Stowe residents voted overwhelmingly Tuesday to leave the Lamoille South School District, two and a half years after the state forced the town school district to merge with Elmore and Morristown.
The vote to withdraw from the merged district was 1,068-464 in favor.
The question remains: If there’s a will, is there a way? Lawyers for the town and for the state have offered differing opinions on whether Act 46, the state’s school district consolidation law, allows towns that were forced into mergers to leave them — the town’s lawyer thinks they can; the Agency of Education’s lawyer does not.
In the lead-up to the vote, there were also questions of what Stowe schools have lost or gained from the merger.
In the end, it might not matter, because in voter turnout rarely seen outside a presidential election, 70 percent of those who cast a ballot chose to leave and go back to being a standalone school district.
“Stowe residents have spoken loud and clear, and we believe our schools are stronger and more responsive when the people who know our community the best make our educational decisions,” said Leigh Pelletier, a former Lamoille South School Board member, and former member of the now-defunct Stowe School Board. “Now, it’s time to hear what the residents of Morristown and Elmore think.”
Pelletier was referring to votes that now have to happen in those two towns on whether to allow Stowe to leave. As of press deadline, neither town had scheduled a vote.
Stowe town clerk Lisa Walker said the vast majority of voters cast their ballots before Tuesday’s election — of the 1,532 cast, the town clerk’s office had received 1,278 by Monday.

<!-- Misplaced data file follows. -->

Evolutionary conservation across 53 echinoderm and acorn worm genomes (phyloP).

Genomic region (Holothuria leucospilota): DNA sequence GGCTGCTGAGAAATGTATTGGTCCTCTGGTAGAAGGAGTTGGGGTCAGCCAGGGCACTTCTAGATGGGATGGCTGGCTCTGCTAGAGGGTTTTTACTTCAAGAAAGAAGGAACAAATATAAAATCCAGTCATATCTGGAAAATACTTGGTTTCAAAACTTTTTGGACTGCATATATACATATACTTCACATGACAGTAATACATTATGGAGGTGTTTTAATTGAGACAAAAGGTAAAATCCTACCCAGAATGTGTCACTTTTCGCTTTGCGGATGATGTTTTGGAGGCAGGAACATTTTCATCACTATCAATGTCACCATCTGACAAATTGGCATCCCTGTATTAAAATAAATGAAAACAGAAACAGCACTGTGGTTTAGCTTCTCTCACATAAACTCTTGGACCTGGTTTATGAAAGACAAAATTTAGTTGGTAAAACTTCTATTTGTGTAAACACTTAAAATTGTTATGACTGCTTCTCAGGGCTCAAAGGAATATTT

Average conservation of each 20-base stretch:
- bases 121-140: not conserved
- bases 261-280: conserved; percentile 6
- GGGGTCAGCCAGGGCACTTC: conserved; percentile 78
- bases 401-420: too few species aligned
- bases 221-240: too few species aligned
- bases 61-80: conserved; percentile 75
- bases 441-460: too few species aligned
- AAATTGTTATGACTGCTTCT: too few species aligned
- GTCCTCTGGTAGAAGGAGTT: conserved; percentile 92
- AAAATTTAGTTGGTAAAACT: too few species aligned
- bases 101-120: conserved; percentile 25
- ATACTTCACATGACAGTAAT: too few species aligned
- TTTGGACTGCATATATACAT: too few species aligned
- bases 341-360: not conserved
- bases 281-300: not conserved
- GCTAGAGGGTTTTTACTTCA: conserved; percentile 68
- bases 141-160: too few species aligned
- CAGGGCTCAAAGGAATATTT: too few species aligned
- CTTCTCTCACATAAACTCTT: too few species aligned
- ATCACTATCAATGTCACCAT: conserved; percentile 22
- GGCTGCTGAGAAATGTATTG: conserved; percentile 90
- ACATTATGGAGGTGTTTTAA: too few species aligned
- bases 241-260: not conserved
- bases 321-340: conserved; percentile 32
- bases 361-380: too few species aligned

“It was a great turnout,” Walker said.
Jim Brochhausen, another former Stowe School Board member and one of those pushing for the merger dissolution, said he and others have been doing this for years — striving to keep Stowe independent even as the winds blew toward consolidation. He said the vote wasn’t a surprise, but he was pleased to see a solid referendum for withdrawal.
“I think the Stowe electorate is pretty well-informed about this and always wanted to stay separate,” Brochhausen said.
Rick Sokoloff, who, along with his wife Marina Meerburg had been vocal about voting no on the merger withdrawal, said he thinks the decision was made out of emotion and wondered how much critical thinking went into it.
“I don’t know if we should have our own school district, but I don’t think now was the right time to make that decision,” Sokoloff said.
Stowe House Rep. Heidi Scheuermann has been a vocal opponent of Act 46, particularly the forced merger aspect, and she fought the merger in the 2019 legislative session.
In a statement Wednesday, Scheuermann said, “The message sent was loud and clear. The community of Stowe wants our local schools to be returned to us, and the education delivery returned to its prior structure of two high-performing school districts working together under one supervisory union. I am hopeful that Morristown and Elmore voters will agree that the best way forward is to return their local schools to their communities as well, by voting in favor of Stowe’s withdrawal from the forced merger.”
Brochhausen said he hopes Stowe residents can “respect the democratic process” and pull together as a community and for the kids. He said he hasn’t seen much benefit from merging on the education side of things, and most of the efficiencies come from school governance side.
When asked about the big question mark — is the vote legal or not? — he said he thinks the merger will be approved without having to make any changes to state law.
“I’m not a lawyer, but my gut tells me this will not go through the Legislature,” he said. “First things first, though, Morristown and Elmore have to vote next. Those are the next two boxes that have to be checked.”